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July 7, 2011updated 29 Jul 2022 12:05pm

South Africa Urges Bristol-Myers Squibb to Prevent Aids Drug Shortage

South Africa's Treatment Action Campaign, a HIV activist organisation, has called on Bristol-Myers Squibb to prevent a critical drugs shortage in the country. Amphotericin B, a life-saving drug used to treat the AIDS defining-disease cryptococcal meningitis, is currently in short supply

By cms admin

South Africa’s Treatment Action Campaign, a HIV activist organisation, has called on Bristol-Myers Squibb to prevent a critical drugs shortage in the country.

Amphotericin B, a life-saving drug used to treat the AIDS defining-disease cryptococcal meningitis, is currently in short supply. Bristol-Myers Squibb is the only company that has registered the drug in South Africa, under the brand name Fungizone.

The Southern African HIV Clinicians Society recommends that every patient diagnosed with cryptococcal meningitis receives two weeks of amphotericin B treatment.

Cryptococcal meningitis affects around 7,000 people in the country every year.

However, in cases where amphotericin B is not available patients are treated solely with fluconazole, which can lead to higher rates of relapse and mortality.

In a statement on its website, the Treatment Action Campaign said, “It is crucial that the Department of Health facilitates the swift movement of the drug through customs and to hospitals with shortages as soon as it arrives in the country.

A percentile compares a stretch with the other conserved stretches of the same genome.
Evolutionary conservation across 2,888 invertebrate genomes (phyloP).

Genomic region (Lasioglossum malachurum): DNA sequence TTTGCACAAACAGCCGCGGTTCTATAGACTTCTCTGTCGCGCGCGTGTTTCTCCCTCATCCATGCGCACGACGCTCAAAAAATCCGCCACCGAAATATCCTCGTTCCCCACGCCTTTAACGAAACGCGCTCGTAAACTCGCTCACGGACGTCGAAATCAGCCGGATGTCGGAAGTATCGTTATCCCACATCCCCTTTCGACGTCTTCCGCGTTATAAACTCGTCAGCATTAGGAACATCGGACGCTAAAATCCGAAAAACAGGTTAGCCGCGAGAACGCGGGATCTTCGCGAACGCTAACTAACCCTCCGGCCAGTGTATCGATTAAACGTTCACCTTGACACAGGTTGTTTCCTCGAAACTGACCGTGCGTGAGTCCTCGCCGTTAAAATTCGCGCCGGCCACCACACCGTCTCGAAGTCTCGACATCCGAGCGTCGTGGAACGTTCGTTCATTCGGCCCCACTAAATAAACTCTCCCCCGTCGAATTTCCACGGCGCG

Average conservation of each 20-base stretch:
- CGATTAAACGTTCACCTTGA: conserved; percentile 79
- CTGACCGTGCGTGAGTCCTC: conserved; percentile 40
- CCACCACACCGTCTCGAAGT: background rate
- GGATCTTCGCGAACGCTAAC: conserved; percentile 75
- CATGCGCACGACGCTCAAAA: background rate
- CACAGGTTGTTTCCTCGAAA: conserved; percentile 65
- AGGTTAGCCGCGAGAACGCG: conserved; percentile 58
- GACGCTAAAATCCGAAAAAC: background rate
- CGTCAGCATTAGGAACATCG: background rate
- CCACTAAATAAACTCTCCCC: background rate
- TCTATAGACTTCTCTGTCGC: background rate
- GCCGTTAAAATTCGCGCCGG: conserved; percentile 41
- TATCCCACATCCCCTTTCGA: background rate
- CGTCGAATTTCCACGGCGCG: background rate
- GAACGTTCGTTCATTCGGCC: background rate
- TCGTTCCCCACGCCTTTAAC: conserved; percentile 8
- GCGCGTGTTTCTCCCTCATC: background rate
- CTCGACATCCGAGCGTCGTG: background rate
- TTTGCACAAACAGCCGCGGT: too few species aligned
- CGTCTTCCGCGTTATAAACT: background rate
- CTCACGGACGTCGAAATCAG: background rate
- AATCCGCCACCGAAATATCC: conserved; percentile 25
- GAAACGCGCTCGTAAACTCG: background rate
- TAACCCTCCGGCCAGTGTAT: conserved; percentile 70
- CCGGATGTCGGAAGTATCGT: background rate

“As the company responsible for the supply of amphotericin B in South Africa, Bristol-Myers Squibb must take primary responsibility for the stock-out.”

A variant drug called liposomal amphotericin B, distributed by Key Oncologics could be used as a substitute, but it is very expensive and normally used to treat fungal infections that may occur as a complication of chemotherapy.

The Treatment Action Campaign has reported that many healthcare facilities in South Africa have already ran out of amphotericin B, including Potchefstroom Hospital, Johannesburg General Hospital, Mafikeng Hospital and Helen Joseph Hospital.

According to organisation, Bristol-Myers Squibb is now making “every effort” to get the drug into South Africa as soon as possible, but the shortage “should have not occurred in the first place”.

The problem of drug shortages is also worsening in the US, where the American Society of Health System Pharmacists is campaigning to pass legislation that will make the drug supply chain more predictable and transparent.

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